The basic proposition of this complicated and convoluted work was to make a new clay sculpture that would be a ‘meeting place of different cultures and times in the history of sculpture’. The work developed from a preoccupation with the status of holes in sculpture and further elaborated a system intended to enable the avoidance of any interference of personal taste or the ‘hand of the artist’.
A crew of 20 participants were employed to make clay models at a rate of five per hour based on 500 images of sculptures, ranging from prehistoric ritual objects to contemporary artworks, selected because they had some form of hole in them. These images had been manipulated to remove any reference to scale, location or other contextual information.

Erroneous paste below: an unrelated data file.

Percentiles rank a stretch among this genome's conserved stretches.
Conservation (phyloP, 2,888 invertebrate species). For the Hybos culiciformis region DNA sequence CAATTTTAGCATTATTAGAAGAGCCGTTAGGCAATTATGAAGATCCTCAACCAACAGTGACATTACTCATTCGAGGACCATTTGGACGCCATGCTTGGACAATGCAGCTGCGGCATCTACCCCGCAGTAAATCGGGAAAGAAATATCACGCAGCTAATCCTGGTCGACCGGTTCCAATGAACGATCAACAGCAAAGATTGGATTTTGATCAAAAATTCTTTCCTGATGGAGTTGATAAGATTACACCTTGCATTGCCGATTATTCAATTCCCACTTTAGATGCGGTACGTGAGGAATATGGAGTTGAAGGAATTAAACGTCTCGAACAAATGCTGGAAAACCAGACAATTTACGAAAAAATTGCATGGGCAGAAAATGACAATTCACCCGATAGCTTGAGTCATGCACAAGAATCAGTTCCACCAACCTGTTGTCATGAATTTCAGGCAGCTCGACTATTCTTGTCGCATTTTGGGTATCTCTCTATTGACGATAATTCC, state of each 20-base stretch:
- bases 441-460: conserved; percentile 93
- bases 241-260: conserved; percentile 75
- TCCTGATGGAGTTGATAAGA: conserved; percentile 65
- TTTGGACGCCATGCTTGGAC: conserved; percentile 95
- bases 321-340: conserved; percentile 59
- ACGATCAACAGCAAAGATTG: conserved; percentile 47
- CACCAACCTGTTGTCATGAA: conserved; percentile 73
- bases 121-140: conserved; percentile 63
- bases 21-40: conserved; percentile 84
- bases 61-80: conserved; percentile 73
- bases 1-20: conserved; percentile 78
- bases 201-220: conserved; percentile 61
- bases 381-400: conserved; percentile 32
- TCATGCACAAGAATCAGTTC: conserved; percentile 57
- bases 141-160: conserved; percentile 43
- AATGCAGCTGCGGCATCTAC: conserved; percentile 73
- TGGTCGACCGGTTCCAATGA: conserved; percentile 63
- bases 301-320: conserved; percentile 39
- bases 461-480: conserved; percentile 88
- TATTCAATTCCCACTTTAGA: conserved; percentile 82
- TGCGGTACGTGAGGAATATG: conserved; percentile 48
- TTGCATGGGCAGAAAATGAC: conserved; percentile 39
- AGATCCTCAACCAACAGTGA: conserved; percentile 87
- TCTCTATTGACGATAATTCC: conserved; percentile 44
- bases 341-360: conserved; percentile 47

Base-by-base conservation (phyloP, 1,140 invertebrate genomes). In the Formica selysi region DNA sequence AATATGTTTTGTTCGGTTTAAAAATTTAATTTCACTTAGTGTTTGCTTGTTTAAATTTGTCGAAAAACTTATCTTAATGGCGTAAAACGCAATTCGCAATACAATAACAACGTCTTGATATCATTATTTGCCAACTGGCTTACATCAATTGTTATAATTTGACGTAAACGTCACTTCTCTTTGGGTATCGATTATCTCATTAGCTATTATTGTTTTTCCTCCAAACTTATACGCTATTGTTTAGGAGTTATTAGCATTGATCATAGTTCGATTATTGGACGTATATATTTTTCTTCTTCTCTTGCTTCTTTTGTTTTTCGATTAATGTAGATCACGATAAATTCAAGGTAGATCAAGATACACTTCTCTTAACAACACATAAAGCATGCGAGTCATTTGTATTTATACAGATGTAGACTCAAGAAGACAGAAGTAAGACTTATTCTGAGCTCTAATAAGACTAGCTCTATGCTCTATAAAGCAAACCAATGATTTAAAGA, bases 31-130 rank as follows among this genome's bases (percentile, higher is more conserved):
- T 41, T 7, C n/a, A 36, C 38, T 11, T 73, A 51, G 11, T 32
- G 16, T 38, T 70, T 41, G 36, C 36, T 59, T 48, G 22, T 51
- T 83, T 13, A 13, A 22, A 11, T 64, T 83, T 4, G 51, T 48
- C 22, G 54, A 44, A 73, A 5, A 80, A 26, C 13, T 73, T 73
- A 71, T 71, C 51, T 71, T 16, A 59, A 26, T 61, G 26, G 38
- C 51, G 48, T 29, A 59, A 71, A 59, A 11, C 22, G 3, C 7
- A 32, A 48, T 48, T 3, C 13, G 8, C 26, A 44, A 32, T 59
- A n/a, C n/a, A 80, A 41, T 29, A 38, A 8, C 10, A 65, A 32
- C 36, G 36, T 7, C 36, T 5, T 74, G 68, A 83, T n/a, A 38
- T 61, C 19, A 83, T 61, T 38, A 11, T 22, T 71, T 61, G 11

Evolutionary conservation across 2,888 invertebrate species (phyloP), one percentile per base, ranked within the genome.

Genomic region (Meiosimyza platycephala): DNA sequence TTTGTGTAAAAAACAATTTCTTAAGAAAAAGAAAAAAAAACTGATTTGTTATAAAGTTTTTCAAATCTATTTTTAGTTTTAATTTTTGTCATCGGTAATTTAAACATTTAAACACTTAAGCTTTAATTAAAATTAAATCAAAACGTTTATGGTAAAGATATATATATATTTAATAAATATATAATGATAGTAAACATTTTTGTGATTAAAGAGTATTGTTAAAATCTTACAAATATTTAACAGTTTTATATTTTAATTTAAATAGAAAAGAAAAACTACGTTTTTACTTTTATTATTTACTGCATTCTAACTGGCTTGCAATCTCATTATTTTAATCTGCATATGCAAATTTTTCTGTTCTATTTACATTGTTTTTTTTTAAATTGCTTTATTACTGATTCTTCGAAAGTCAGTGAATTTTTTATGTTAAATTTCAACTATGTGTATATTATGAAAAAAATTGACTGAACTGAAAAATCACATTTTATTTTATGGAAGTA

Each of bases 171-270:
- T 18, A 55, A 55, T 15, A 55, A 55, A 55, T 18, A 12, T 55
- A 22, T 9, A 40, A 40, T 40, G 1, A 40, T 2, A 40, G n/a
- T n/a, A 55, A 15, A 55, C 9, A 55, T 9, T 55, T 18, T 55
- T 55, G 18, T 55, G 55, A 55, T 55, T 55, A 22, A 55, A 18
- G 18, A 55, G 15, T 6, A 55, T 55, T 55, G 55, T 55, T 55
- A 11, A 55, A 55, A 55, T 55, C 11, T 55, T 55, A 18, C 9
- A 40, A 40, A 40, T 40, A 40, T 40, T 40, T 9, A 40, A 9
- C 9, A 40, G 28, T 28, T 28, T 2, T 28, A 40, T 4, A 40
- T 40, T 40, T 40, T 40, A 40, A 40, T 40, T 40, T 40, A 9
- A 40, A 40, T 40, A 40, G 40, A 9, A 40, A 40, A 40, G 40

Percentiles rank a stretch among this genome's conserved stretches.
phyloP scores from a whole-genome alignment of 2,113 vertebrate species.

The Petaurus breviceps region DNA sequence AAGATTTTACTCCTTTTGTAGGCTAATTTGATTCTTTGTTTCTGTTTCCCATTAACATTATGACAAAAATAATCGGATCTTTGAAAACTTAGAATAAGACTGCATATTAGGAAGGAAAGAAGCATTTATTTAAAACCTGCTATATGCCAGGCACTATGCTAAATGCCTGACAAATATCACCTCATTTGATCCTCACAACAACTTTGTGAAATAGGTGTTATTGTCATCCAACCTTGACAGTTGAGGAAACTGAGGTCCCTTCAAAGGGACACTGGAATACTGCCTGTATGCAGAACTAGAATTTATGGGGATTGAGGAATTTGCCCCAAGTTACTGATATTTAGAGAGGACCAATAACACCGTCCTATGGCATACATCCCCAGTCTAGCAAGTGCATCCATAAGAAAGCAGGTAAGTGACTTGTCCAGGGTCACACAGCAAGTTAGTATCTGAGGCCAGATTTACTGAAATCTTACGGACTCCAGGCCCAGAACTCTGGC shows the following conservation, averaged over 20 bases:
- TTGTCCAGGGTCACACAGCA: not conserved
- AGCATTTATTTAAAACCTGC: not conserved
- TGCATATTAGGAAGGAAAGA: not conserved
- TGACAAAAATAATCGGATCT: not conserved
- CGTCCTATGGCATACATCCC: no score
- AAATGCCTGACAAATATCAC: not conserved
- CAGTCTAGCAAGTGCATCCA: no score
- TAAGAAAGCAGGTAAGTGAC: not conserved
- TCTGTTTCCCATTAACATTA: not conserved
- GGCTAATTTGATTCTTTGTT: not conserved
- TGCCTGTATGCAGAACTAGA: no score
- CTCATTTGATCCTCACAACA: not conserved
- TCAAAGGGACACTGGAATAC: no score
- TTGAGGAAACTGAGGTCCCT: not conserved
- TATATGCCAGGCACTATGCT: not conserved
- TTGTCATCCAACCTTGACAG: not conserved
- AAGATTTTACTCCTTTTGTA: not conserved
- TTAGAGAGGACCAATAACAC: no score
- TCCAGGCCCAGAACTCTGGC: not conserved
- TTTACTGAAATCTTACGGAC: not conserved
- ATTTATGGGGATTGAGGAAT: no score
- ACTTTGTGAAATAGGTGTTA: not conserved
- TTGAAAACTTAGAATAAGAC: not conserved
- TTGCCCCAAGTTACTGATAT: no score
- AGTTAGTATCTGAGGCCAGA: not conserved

Once modelled the freshly made clay forms were photographed before being placed on wooden trays that moved slowly around an inclined elevator. At a height of approximately five metres the forms dropped into a display case (at a rate of one every thirty seconds) where they accumulated and fused together to form the new Sculpture.
The final installation of the work included all of the materials and work spaces involved with a 4-hour video showing the vitrine with the sculpture slowly forming.
This project was made possible through funding by the Arts Council England, The James Hockey Gallery and the University of the West of England.